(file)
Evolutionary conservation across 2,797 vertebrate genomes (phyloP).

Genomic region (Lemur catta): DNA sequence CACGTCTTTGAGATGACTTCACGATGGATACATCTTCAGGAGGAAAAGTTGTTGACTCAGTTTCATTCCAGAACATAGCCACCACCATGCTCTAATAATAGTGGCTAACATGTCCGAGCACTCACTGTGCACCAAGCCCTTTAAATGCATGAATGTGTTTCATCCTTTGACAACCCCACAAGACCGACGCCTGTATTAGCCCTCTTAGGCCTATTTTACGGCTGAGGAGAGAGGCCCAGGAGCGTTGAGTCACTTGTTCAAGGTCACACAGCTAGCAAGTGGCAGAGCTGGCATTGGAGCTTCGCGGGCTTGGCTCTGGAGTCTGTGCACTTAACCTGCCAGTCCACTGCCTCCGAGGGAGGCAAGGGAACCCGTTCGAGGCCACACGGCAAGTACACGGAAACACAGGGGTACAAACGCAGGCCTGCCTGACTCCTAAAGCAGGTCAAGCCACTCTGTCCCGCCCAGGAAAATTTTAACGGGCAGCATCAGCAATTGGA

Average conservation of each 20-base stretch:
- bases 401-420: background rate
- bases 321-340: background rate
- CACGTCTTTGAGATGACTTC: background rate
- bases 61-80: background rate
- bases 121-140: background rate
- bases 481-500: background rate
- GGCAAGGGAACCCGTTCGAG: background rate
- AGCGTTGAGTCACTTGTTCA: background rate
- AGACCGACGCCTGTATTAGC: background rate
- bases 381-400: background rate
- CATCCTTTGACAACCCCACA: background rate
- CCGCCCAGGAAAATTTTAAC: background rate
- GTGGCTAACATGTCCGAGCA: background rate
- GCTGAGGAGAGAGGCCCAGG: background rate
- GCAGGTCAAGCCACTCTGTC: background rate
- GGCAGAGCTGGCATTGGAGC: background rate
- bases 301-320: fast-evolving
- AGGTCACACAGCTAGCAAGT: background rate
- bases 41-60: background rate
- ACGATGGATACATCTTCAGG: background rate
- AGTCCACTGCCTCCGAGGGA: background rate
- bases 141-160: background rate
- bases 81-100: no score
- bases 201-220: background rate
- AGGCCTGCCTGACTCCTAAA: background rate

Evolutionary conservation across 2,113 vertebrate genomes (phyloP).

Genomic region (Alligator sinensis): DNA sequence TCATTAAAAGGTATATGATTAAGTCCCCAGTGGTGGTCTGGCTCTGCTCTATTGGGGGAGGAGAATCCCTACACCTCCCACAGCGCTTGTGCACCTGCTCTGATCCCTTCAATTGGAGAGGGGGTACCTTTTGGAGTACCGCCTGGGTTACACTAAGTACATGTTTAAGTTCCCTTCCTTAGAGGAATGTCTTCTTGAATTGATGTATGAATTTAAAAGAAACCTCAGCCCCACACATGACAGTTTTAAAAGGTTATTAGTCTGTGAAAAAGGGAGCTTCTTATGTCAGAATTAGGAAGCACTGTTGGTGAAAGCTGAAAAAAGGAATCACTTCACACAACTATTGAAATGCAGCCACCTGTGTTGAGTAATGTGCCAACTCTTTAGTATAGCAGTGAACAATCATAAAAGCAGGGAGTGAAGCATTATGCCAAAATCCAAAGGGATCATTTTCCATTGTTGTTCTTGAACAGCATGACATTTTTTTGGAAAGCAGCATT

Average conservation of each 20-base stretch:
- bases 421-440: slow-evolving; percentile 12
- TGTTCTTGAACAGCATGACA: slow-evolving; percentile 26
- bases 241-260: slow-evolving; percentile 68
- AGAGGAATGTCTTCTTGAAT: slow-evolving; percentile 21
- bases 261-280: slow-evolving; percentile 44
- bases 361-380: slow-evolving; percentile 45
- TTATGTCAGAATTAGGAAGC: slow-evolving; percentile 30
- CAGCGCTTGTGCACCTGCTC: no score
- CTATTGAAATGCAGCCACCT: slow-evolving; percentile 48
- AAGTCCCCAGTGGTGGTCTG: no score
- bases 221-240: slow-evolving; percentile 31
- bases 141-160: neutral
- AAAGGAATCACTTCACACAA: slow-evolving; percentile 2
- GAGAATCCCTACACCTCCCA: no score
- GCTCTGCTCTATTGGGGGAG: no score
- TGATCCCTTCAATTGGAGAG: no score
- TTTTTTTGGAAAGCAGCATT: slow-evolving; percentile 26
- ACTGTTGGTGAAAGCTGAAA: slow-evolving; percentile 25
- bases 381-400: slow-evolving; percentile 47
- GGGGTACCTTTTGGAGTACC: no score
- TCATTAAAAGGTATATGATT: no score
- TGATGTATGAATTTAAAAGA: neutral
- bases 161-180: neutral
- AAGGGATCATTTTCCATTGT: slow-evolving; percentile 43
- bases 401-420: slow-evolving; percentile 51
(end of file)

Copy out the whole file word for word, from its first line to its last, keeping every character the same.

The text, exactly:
Evolutionary conservation across 2,797 vertebrate genomes (phyloP).

Genomic region (Lemur catta): DNA sequence CACGTCTTTGAGATGACTTCACGATGGATACATCTTCAGGAGGAAAAGTTGTTGACTCAGTTTCATTCCAGAACATAGCCACCACCATGCTCTAATAATAGTGGCTAACATGTCCGAGCACTCACTGTGCACCAAGCCCTTTAAATGCATGAATGTGTTTCATCCTTTGACAACCCCACAAGACCGACGCCTGTATTAGCCCTCTTAGGCCTATTTTACGGCTGAGGAGAGAGGCCCAGGAGCGTTGAGTCACTTGTTCAAGGTCACACAGCTAGCAAGTGGCAGAGCTGGCATTGGAGCTTCGCGGGCTTGGCTCTGGAGTCTGTGCACTTAACCTGCCAGTCCACTGCCTCCGAGGGAGGCAAGGGAACCCGTTCGAGGCCACACGGCAAGTACACGGAAACACAGGGGTACAAACGCAGGCCTGCCTGACTCCTAAAGCAGGTCAAGCCACTCTGTCCCGCCCAGGAAAATTTTAACGGGCAGCATCAGCAATTGGA

Average conservation of each 20-base stretch:
- bases 401-420: background rate
- bases 321-340: background rate
- CACGTCTTTGAGATGACTTC: background rate
- bases 61-80: background rate
- bases 121-140: background rate
- bases 481-500: background rate
- GGCAAGGGAACCCGTTCGAG: background rate
- AGCGTTGAGTCACTTGTTCA: background rate
- AGACCGACGCCTGTATTAGC: background rate
- bases 381-400: background rate
- CATCCTTTGACAACCCCACA: background rate
- CCGCCCAGGAAAATTTTAAC: background rate
- GTGGCTAACATGTCCGAGCA: background rate
- GCTGAGGAGAGAGGCCCAGG: background rate
- GCAGGTCAAGCCACTCTGTC: background rate
- GGCAGAGCTGGCATTGGAGC: background rate
- bases 301-320: fast-evolving
- AGGTCACACAGCTAGCAAGT: background rate
- bases 41-60: background rate
- ACGATGGATACATCTTCAGG: background rate
- AGTCCACTGCCTCCGAGGGA: background rate
- bases 141-160: background rate
- bases 81-100: no score
- bases 201-220: background rate
- AGGCCTGCCTGACTCCTAAA: background rate

Evolutionary conservation across 2,113 vertebrate genomes (phyloP).

Genomic region (Alligator sinensis): DNA sequence TCATTAAAAGGTATATGATTAAGTCCCCAGTGGTGGTCTGGCTCTGCTCTATTGGGGGAGGAGAATCCCTACACCTCCCACAGCGCTTGTGCACCTGCTCTGATCCCTTCAATTGGAGAGGGGGTACCTTTTGGAGTACCGCCTGGGTTACACTAAGTACATGTTTAAGTTCCCTTCCTTAGAGGAATGTCTTCTTGAATTGATGTATGAATTTAAAAGAAACCTCAGCCCCACACATGACAGTTTTAAAAGGTTATTAGTCTGTGAAAAAGGGAGCTTCTTATGTCAGAATTAGGAAGCACTGTTGGTGAAAGCTGAAAAAAGGAATCACTTCACACAACTATTGAAATGCAGCCACCTGTGTTGAGTAATGTGCCAACTCTTTAGTATAGCAGTGAACAATCATAAAAGCAGGGAGTGAAGCATTATGCCAAAATCCAAAGGGATCATTTTCCATTGTTGTTCTTGAACAGCATGACATTTTTTTGGAAAGCAGCATT

Average conservation of each 20-base stretch:
- bases 421-440: slow-evolving; percentile 12
- TGTTCTTGAACAGCATGACA: slow-evolving; percentile 26
- bases 241-260: slow-evolving; percentile 68
- AGAGGAATGTCTTCTTGAAT: slow-evolving; percentile 21
- bases 261-280: slow-evolving; percentile 44
- bases 361-380: slow-evolving; percentile 45
- TTATGTCAGAATTAGGAAGC: slow-evolving; percentile 30
- CAGCGCTTGTGCACCTGCTC: no score
- CTATTGAAATGCAGCCACCT: slow-evolving; percentile 48
- AAGTCCCCAGTGGTGGTCTG: no score
- bases 221-240: slow-evolving; percentile 31
- bases 141-160: neutral
- AAAGGAATCACTTCACACAA: slow-evolving; percentile 2
- GAGAATCCCTACACCTCCCA: no score
- GCTCTGCTCTATTGGGGGAG: no score
- TGATCCCTTCAATTGGAGAG: no score
- TTTTTTTGGAAAGCAGCATT: slow-evolving; percentile 26
- ACTGTTGGTGAAAGCTGAAA: slow-evolving; percentile 25
- bases 381-400: slow-evolving; percentile 47
- GGGGTACCTTTTGGAGTACC: no score
- TCATTAAAAGGTATATGATT: no score
- TGATGTATGAATTTAAAAGA: neutral
- bases 161-180: neutral
- AAGGGATCATTTTCCATTGT: slow-evolving; percentile 43
- bases 401-420: slow-evolving; percentile 51